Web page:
Study Claims Contrails Contribute To Global Warming | Aero-News Network
Aero-News Network
RSS icon RSS feed
podcast icon MP3 podcast
Subscribe Aero-News e-mail Newsletter Subscribe

Airborne Unlimited -- Recent Daily Episodes

Episode Date

Monday

Tuesday

Wednesday

Thursday

Friday

Airborne On ANN

Airborne 11.28.16

Airborne 11.29.16

Airborne 11.30.16

Airborne 12.01.16

Airborne 12.02.16

Airborne Hi-Def On YouTube

Airborne 11.28.16

Airborne 11.29.16

Airborne 11.30.16

Airborne 12.01.16

Airborne 12.02.16

Fri, Jun 16, 2006

Study Claims Contrails Contribute To Global Warming

Condensation Traps Heat In Earth's Atmosphere

Could there be some truth to speculation -- bandied about by environmentalists for years -- that contrails from airliners could contribute to global warming?

Well, the verdict is still out on that... but in a study published Thursday in the journal Nature, scientists postulate the visible streaks of condensation from high-flying airliners could contribute to the greenhouse effect, by trapping heat in the Earth's atmosphere.

University of Reading meteorologist Nicola Stuber, the first author of the study, suggests that contrails' overall impact on climate change is similar in scope to that of carbon dioxide emissions from all aircraft over a 100-year period... about 2 to 3 percent of all human CO2 emissions.

Contrails -- like other high, thin clouds -- reflect sunlight back into space and cool the planet... but the study claims they also trap energy in Earth's atmosphere and boost the warming effect.

That warming effect is particularly evident at night, Stuber said.

"The solar cooling effect [in which contrails reflect solar rays back into space] only happens during the day, when the sun is up," she explained.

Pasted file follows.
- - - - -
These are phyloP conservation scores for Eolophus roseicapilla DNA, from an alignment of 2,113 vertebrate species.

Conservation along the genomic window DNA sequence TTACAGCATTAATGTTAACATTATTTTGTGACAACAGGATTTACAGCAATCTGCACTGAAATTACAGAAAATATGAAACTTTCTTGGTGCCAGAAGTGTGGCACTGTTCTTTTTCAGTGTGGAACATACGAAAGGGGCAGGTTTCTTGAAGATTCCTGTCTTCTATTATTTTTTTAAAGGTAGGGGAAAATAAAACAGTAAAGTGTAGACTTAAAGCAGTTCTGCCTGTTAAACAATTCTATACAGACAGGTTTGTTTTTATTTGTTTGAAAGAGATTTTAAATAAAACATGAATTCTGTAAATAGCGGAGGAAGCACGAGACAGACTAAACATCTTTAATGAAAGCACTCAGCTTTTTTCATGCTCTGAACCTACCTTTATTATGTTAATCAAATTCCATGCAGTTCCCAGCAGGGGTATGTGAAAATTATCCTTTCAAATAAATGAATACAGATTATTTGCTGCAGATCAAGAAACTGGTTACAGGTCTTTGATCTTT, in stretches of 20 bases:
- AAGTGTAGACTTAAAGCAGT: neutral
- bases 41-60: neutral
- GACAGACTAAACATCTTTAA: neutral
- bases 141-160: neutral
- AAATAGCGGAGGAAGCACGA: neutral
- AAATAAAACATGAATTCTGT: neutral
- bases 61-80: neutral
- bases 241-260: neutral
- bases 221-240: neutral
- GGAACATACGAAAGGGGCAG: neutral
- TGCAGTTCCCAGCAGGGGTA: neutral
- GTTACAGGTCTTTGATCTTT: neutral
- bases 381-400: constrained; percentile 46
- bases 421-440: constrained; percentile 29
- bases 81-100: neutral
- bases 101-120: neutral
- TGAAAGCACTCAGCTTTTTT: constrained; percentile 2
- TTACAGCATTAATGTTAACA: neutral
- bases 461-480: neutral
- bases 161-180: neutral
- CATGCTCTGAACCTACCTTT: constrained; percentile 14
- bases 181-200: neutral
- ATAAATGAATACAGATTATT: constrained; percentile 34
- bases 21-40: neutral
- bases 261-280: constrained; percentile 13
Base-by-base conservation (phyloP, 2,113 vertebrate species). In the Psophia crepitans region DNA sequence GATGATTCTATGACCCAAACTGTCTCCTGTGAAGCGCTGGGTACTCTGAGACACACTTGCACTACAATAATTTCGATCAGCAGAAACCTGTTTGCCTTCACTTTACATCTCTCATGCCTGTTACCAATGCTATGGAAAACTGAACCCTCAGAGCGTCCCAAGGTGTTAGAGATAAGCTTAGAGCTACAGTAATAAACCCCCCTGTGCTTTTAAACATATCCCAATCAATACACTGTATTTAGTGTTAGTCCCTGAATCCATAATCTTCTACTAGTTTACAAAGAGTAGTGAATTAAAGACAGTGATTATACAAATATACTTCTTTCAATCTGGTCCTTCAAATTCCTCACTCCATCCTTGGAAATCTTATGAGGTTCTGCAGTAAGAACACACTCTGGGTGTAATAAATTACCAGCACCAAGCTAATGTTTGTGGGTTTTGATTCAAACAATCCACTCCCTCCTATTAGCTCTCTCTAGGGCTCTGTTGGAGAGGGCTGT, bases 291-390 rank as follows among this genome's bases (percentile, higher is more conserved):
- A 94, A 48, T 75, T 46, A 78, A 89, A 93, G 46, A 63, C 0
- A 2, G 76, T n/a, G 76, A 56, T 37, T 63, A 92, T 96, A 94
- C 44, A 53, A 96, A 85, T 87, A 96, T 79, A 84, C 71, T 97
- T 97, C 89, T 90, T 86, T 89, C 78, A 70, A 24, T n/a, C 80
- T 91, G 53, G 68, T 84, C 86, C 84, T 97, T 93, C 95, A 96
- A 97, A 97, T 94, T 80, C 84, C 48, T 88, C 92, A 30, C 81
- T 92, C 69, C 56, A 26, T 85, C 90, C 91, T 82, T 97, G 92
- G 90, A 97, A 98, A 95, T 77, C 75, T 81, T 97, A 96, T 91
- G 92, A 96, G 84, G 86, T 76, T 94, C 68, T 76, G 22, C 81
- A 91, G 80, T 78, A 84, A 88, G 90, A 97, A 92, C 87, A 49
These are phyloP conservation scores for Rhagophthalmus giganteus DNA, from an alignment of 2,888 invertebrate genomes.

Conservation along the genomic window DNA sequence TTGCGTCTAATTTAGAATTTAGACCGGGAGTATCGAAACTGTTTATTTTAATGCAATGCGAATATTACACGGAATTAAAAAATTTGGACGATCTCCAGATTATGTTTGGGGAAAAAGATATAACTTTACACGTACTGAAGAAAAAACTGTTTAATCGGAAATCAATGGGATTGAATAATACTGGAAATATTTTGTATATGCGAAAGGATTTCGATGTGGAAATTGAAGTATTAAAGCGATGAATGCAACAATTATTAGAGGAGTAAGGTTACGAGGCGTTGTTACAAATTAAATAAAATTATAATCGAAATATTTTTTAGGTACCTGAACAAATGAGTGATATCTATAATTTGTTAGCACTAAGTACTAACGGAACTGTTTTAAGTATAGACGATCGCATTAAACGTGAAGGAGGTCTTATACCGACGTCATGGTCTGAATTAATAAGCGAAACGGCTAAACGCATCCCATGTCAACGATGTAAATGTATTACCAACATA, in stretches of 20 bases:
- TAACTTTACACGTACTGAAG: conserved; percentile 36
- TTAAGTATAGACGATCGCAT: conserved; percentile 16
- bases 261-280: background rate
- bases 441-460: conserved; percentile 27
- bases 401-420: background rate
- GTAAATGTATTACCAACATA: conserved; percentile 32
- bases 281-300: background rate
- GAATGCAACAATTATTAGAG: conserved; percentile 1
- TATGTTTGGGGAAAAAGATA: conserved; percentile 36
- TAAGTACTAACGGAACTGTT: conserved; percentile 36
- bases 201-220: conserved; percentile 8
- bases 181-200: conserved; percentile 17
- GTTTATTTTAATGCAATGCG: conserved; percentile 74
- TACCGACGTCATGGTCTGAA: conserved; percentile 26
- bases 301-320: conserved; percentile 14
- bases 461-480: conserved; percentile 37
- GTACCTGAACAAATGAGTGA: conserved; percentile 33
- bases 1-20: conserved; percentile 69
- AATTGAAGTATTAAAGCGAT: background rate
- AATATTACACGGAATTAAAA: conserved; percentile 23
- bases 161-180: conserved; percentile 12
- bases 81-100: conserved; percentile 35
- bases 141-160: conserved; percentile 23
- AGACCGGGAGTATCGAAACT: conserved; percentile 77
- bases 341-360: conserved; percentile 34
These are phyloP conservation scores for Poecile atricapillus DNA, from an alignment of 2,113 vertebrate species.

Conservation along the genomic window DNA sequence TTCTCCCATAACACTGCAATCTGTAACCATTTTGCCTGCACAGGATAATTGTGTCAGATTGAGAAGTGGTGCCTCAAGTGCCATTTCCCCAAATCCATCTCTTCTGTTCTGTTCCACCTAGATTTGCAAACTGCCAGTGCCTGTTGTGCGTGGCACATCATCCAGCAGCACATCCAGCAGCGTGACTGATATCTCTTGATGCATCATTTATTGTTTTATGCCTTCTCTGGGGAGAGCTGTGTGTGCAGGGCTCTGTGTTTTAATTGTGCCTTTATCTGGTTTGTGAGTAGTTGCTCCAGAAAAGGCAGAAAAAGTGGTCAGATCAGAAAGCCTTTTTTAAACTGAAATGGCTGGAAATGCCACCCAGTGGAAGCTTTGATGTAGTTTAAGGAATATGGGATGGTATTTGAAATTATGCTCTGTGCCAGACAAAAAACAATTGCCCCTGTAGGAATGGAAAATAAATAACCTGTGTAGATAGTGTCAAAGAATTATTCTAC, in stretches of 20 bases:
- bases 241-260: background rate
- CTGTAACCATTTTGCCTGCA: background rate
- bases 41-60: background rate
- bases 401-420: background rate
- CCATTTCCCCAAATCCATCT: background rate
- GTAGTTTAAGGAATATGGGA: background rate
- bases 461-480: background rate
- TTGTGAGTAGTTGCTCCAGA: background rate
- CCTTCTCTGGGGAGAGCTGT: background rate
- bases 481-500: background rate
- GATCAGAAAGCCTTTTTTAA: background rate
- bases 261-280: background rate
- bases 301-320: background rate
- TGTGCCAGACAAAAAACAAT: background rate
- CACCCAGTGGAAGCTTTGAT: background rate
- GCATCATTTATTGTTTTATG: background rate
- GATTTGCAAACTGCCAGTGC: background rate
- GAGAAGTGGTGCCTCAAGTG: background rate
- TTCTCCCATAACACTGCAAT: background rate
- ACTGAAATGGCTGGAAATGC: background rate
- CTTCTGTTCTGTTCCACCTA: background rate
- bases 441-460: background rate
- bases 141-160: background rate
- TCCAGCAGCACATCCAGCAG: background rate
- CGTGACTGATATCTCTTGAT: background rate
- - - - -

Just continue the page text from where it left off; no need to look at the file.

The study cites Britain's airline industry, where only one in four flights is a night flight... but those flights, scientists say, create some 60 percent of the warming attributed to contrails.

"The findings have implications beyond their pure scientific value," said Stuber. "...they could be used if policy makers decided to modify flight management systems in order to reduce the climate impact of aviation."

Others scientists, however, questioned the study's findings.

"The jury is out on the impact of contrails," said Patrick Minnis, an atmospheric scientist at NASA's Langley Research Center. "Until we can measure it properly and extensively, and model it and its interaction with cirrus clouds and contrails, we will continue to have large uncertainties about the effect of contrails."

FMI: www.met.reading.ac.uk

Advertisement

More News

Airborne 12.02.16: Stratos 714 1st Flt, TFR Politics, Airbus Job Cuts

Also: Female Skydive Record, ANN November Efforts, Dream Chaser, SecTrans Reax, FAA SAFO, Able Flight, Airline Group Grounded On November 21, the Stratos 714 very light jet took to>[...]

Aero-News: Quote of the Day (12.04.16)

“All three institutions have now sent a strong signal in favour of modernizing the Agency and the European aviation system as a whole. There is clear political will to ensure>[...]

Yingling Aviation Named Garmin Integrated Flight Deck Dealer

Wichita-Based Center Is Authorized To Sell And Install Garmin G1000 Through G5000 Avionics On Broad Range Of Business Aircraft Yingling Aviation has been named a Garmin Integrated >[...]

ANN's Daily Aero-Linx (12.04.16)

Aero Linx: The Colorado Airport Operators Association (CAOA) The Colorado Airport Operators Association (CAOA) serves the common interests of the owners, operators and users of the>[...]

ANN's Daily Aero-Term (12.04.16): Downburst

Downburst A strong downdraft which induces an outburst of damaging winds on or near the ground. Damaging winds, either straight or curved, are highly divergent. The sizes of downbu>[...]

blog comments powered by Disqus



Advertisement

Advertisement

Podcasts

Advertisement

© 2007 - 2016 Web Development & Design by Pauli Systems, LC